I'm kind of known as artsy and picky when it comes to my taste in movies--some might call it pretentiousness. So that a Tom Cruise thriller lands at #4 in my Top 100 Movies does indeed draw some surprised looks. But this is a deep and existential film, one that sees the nothingness inside of Vincent and tries to explain it; to deal with it as only humans can. I love the dialogue, the actors, but especially the directing by Michael Mann. Very slick and cinematic with moody and impressive lighting helps make it the epitome of cool thrillers.
With all my awkwardness, I turn to Jim Carrey's Joel as my most relatable. Deeply affected by his lonely feelings, but totally stuck inside his own head, he has difficulty putting to words what he wants to say. But unexpected things happen when (you guessed it) you least expect them, and soon you find that you have aid and comfort from someone awesome to help fight off those thoughts and problems.
Well, I don't change my reviews often, but the only movie that could somewhat reflect this criteria is The Dark Knight. Initially, I was won over by the outstanding cast, cinematic camerawork, and the mature, gritty style of the film. However, I read an analysis that compared the plot to the Bush doctrine and found it nearly indefensible. I do not hate this movie. I still recommend it to people, if only just for Ledger's Joker. But the film was made to be analyzed, and this is hard to refute.
While being slightly let down after seeing Reloaded, I still thought that the Wachowski brothers could have gone someplace awesome with the story they had told so far. Unfortunately, they made all the wrong decisions and turned what was a thoughtful sci-fi franchise into a money-making sequel machine, producing easily digestible yet tasteless gruel.
A powerful and entrancing Russian film about finding the physical manifestation of human desire in a Chernobyl-like area. Methodical and vast in its style, thoughtful and penetrating dialogue, this hidden gem will surely surprise and envigorate even the most will-less individual.
Let me get this out of the way first: I loathe the statement that "the book was better!" or "the movie was better!" They are two seperate mediums doing two very different things, and they are meant for two very different audiences. You can compare them at a basic level, but anything further would diminish either version. So, on that note, I absolutely loved Kubrick's take on King's novel. The ambiguity of Jack's mental problems and the haunting of the hotel are handled so deftly by Kubrick that it's no wonder that the unease and claustriphobia felt by everyone in the film is so pervasive. Masterful and slow-brooding--the first epic horror film, and possibly the only great one.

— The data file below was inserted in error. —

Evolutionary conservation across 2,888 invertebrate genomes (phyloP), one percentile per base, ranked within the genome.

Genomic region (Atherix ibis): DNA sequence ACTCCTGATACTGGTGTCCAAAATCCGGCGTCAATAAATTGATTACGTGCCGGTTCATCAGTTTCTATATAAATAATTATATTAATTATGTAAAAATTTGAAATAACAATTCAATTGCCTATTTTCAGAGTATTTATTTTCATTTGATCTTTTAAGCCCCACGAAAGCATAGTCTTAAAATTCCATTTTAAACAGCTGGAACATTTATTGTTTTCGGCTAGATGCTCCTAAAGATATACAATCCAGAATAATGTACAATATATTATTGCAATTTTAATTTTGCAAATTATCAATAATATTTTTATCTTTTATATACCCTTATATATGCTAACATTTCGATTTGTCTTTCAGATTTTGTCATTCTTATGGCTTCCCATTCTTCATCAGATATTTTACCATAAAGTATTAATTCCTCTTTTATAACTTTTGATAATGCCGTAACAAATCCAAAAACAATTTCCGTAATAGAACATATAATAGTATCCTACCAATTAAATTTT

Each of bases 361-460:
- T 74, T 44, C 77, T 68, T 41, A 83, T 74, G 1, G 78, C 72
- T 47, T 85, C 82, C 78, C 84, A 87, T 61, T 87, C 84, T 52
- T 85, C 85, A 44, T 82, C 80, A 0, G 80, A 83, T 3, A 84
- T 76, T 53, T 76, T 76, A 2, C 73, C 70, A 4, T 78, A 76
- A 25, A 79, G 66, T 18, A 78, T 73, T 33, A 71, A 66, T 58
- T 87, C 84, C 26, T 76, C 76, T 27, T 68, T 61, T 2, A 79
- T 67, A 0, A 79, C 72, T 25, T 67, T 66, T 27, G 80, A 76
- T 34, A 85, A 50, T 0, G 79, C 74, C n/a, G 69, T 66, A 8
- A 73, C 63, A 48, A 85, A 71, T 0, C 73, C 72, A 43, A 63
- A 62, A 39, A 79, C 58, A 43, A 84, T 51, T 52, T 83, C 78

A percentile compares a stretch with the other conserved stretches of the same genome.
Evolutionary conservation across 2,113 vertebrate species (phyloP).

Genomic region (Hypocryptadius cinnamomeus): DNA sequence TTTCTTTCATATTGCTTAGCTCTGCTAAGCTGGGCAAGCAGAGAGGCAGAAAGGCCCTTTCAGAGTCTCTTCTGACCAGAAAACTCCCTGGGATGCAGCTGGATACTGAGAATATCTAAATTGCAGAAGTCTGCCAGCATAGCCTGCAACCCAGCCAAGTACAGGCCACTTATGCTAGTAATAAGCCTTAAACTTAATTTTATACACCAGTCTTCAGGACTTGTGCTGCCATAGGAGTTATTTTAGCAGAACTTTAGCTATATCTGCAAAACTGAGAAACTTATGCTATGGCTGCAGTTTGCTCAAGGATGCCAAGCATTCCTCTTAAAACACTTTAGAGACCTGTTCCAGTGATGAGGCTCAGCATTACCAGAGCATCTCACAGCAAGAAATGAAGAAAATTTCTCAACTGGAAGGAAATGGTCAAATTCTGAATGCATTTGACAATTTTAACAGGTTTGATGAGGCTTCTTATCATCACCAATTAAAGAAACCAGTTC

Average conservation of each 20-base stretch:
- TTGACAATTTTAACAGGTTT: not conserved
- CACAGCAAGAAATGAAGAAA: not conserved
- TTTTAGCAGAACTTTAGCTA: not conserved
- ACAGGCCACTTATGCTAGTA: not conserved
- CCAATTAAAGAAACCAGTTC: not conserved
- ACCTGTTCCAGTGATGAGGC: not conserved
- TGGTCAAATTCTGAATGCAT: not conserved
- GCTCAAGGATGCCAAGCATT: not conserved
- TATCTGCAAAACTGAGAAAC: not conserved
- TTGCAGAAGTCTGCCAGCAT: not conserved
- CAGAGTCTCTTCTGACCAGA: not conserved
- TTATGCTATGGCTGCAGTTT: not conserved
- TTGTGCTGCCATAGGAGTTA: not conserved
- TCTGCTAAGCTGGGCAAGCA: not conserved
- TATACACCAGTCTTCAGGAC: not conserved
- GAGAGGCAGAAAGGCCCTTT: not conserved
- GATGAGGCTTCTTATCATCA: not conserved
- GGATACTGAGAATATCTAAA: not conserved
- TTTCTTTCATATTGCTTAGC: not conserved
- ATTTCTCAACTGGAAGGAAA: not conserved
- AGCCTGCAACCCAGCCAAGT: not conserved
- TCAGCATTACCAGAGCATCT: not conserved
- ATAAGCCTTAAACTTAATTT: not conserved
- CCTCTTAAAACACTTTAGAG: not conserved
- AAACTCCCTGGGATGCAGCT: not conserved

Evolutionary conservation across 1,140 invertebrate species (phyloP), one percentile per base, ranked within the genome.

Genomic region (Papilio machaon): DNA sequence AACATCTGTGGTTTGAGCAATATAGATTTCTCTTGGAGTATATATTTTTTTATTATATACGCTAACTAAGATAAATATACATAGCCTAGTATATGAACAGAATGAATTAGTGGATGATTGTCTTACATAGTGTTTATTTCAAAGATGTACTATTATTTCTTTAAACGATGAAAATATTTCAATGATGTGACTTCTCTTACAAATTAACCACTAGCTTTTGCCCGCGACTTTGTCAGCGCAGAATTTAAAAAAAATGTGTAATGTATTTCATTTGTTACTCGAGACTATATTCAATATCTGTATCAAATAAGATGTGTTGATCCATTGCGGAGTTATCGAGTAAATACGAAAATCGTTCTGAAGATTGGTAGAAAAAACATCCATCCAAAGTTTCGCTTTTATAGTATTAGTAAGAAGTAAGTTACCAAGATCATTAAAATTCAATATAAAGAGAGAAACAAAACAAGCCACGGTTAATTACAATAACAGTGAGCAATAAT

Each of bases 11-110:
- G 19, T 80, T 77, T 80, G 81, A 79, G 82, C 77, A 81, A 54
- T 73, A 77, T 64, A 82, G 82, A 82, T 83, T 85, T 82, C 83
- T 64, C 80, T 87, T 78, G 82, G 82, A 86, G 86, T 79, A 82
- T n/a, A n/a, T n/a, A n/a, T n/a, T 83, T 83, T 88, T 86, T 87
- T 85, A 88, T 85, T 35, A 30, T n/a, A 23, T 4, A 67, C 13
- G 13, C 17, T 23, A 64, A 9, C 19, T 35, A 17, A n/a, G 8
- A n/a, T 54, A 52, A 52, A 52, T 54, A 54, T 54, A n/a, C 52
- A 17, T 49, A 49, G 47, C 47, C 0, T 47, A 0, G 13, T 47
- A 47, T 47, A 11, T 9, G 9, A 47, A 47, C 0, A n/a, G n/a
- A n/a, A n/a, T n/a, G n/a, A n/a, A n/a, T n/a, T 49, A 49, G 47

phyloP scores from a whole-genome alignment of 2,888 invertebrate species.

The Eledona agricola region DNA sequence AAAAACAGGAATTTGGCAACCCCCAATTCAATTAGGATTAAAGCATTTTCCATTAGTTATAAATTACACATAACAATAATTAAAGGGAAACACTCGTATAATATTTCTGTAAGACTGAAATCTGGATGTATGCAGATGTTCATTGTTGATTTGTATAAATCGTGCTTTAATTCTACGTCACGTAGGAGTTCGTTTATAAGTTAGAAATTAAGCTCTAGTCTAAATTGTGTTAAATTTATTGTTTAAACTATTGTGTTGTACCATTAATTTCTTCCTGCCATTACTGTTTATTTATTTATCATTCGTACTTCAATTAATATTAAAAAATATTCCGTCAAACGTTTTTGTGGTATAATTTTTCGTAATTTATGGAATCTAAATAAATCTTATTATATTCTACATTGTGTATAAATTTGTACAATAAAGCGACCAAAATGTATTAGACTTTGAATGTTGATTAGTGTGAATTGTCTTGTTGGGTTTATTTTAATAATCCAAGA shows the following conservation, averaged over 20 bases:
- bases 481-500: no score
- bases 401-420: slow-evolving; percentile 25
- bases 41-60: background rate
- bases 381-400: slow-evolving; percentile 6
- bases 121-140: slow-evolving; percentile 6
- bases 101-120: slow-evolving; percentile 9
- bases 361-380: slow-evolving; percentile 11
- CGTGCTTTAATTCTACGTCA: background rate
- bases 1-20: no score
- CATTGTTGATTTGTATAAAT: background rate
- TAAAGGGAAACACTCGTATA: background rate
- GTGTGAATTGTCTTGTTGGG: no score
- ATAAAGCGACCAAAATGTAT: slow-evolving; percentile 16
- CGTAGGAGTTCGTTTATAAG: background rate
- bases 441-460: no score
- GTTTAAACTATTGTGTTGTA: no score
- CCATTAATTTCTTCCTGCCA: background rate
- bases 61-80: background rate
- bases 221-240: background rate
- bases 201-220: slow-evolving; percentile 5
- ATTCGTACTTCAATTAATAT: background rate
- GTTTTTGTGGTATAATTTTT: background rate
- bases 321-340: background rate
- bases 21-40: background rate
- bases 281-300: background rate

Not necessarily my favorite actor, but one of them, and this is probably the best male performance in cinema. Absolutely a powerhouse performance, Day-Lewis plays the slowly corrupting Daniel Plainview with menace and fiery determination--from the moment he slithers out of his hole with a chunk of gold to the horrific ending scene, he is mesmerizing.
This movie is just a lot of fun, punctuated by gunfire and explosions. Alan Rickman's portrayal of terrorist mastermind Hans Gruber is inspired and memorable, and the game of cat and mouse that he and John McClane (Willis) play gets more tense by the minute. Remember that part where he had to walk across all that glass barefoot? ...that was awesome!
Merely noting that this was the only direct competition for Stalker in the "Movie I wish more people would see" category should put Herzog's Encounters at the End of the World on everyone's "to watch" list. It brings moments of pure visual awe mixed in with quirky and deep stories by genuinely nice people, all with Herzog's ponderous and playful narration tying them together. Not a traditional documentary by any means, this film will get you seeing connections to the universe, humanity, and this Earth in ways no other could.
Miyazaki is a masterful animator with a wild imagination, and in Spirited Away, which sets Chihiro wandering into a land ruled by gods, witches, and monsters and a giant bathhouse for them all, he doesn't hold back. The film is filled with deep ideas and wonderfully cute creatures; it's an absolute treat to view at any age.